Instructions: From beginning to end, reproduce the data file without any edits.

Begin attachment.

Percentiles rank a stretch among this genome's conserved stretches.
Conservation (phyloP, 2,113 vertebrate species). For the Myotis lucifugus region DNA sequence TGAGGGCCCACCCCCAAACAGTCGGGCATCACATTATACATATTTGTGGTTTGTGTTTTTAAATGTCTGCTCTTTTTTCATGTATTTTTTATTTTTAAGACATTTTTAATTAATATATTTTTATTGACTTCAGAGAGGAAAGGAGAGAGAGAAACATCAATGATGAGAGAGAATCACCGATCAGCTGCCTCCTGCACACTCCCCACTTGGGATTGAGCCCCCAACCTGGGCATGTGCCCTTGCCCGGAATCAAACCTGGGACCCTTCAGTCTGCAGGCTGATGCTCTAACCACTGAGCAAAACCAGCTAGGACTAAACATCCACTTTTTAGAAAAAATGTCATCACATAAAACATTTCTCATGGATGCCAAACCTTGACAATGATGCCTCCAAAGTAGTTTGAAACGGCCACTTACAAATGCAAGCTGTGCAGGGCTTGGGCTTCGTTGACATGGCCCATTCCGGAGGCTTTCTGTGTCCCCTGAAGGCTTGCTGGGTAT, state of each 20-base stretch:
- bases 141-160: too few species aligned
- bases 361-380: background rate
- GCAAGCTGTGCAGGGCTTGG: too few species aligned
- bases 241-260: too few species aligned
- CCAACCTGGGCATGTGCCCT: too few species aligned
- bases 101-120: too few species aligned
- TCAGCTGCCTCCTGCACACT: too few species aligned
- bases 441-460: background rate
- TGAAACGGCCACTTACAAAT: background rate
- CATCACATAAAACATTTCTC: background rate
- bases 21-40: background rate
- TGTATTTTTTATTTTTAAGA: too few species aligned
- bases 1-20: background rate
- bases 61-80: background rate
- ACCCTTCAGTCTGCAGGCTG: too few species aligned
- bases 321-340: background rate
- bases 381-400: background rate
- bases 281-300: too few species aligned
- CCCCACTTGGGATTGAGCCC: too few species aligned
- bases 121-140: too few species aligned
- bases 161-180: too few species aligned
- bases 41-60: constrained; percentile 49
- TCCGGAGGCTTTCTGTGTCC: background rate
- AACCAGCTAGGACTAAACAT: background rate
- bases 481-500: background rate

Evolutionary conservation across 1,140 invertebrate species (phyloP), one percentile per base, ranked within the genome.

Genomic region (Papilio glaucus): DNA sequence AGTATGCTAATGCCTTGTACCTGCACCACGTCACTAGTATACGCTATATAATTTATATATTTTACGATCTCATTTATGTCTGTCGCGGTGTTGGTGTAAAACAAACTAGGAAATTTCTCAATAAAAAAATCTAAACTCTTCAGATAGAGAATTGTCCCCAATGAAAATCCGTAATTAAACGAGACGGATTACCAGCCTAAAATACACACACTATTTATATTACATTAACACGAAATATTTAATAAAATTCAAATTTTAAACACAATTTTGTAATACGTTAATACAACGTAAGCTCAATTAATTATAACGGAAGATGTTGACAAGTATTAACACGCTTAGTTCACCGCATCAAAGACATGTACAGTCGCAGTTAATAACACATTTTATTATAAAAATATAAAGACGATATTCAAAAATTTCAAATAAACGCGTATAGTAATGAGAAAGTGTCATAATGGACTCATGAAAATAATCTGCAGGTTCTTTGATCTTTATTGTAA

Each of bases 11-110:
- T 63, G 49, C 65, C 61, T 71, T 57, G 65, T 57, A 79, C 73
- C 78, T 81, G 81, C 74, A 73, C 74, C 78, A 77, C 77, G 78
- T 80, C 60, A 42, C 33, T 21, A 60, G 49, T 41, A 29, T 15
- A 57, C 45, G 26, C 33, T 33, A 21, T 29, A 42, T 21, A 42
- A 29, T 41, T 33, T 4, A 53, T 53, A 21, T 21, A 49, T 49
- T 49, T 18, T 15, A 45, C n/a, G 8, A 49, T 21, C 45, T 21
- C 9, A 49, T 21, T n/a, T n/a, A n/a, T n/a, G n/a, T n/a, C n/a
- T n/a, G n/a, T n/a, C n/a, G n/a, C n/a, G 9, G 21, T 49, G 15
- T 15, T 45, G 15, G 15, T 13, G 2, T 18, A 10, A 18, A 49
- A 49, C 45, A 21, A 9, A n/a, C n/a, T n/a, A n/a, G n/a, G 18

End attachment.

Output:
Percentiles rank a stretch among this genome's conserved stretches.
Conservation (phyloP, 2,113 vertebrate species). For the Myotis lucifugus region DNA sequence TGAGGGCCCACCCCCAAACAGTCGGGCATCACATTATACATATTTGTGGTTTGTGTTTTTAAATGTCTGCTCTTTTTTCATGTATTTTTTATTTTTAAGACATTTTTAATTAATATATTTTTATTGACTTCAGAGAGGAAAGGAGAGAGAGAAACATCAATGATGAGAGAGAATCACCGATCAGCTGCCTCCTGCACACTCCCCACTTGGGATTGAGCCCCCAACCTGGGCATGTGCCCTTGCCCGGAATCAAACCTGGGACCCTTCAGTCTGCAGGCTGATGCTCTAACCACTGAGCAAAACCAGCTAGGACTAAACATCCACTTTTTAGAAAAAATGTCATCACATAAAACATTTCTCATGGATGCCAAACCTTGACAATGATGCCTCCAAAGTAGTTTGAAACGGCCACTTACAAATGCAAGCTGTGCAGGGCTTGGGCTTCGTTGACATGGCCCATTCCGGAGGCTTTCTGTGTCCCCTGAAGGCTTGCTGGGTAT, state of each 20-base stretch:
- bases 141-160: too few species aligned
- bases 361-380: background rate
- GCAAGCTGTGCAGGGCTTGG: too few species aligned
- bases 241-260: too few species aligned
- CCAACCTGGGCATGTGCCCT: too few species aligned
- bases 101-120: too few species aligned
- TCAGCTGCCTCCTGCACACT: too few species aligned
- bases 441-460: background rate
- TGAAACGGCCACTTACAAAT: background rate
- CATCACATAAAACATTTCTC: background rate
- bases 21-40: background rate
- TGTATTTTTTATTTTTAAGA: too few species aligned
- bases 1-20: background rate
- bases 61-80: background rate
- ACCCTTCAGTCTGCAGGCTG: too few species aligned
- bases 321-340: background rate
- bases 381-400: background rate
- bases 281-300: too few species aligned
- CCCCACTTGGGATTGAGCCC: too few species aligned
- bases 121-140: too few species aligned
- bases 161-180: too few species aligned
- bases 41-60: constrained; percentile 49
- TCCGGAGGCTTTCTGTGTCC: background rate
- AACCAGCTAGGACTAAACAT: background rate
- bases 481-500: background rate

Evolutionary conservation across 1,140 invertebrate species (phyloP), one percentile per base, ranked within the genome.

Genomic region (Papilio glaucus): DNA sequence AGTATGCTAATGCCTTGTACCTGCACCACGTCACTAGTATACGCTATATAATTTATATATTTTACGATCTCATTTATGTCTGTCGCGGTGTTGGTGTAAAACAAACTAGGAAATTTCTCAATAAAAAAATCTAAACTCTTCAGATAGAGAATTGTCCCCAATGAAAATCCGTAATTAAACGAGACGGATTACCAGCCTAAAATACACACACTATTTATATTACATTAACACGAAATATTTAATAAAATTCAAATTTTAAACACAATTTTGTAATACGTTAATACAACGTAAGCTCAATTAATTATAACGGAAGATGTTGACAAGTATTAACACGCTTAGTTCACCGCATCAAAGACATGTACAGTCGCAGTTAATAACACATTTTATTATAAAAATATAAAGACGATATTCAAAAATTTCAAATAAACGCGTATAGTAATGAGAAAGTGTCATAATGGACTCATGAAAATAATCTGCAGGTTCTTTGATCTTTATTGTAA

Each of bases 11-110:
- T 63, G 49, C 65, C 61, T 71, T 57, G 65, T 57, A 79, C 73
- C 78, T 81, G 81, C 74, A 73, C 74, C 78, A 77, C 77, G 78
- T 80, C 60, A 42, C 33, T 21, A 60, G 49, T 41, A 29, T 15
- A 57, C 45, G 26, C 33, T 33, A 21, T 29, A 42, T 21, A 42
- A 29, T 41, T 33, T 4, A 53, T 53, A 21, T 21, A 49, T 49
- T 49, T 18, T 15, A 45, C n/a, G 8, A 49, T 21, C 45, T 21
- C 9, A 49, T 21, T n/a, T n/a, A n/a, T n/a, G n/a, T n/a, C n/a
- T n/a, G n/a, T n/a, C n/a, G n/a, C n/a, G 9, G 21, T 49, G 15
- T 15, T 45, G 15, G 15, T 13, G 2, T 18, A 10, A 18, A 49
- A 49, C 45, A 21, A 9, A n/a, C n/a, T n/a, A n/a, G n/a, G 18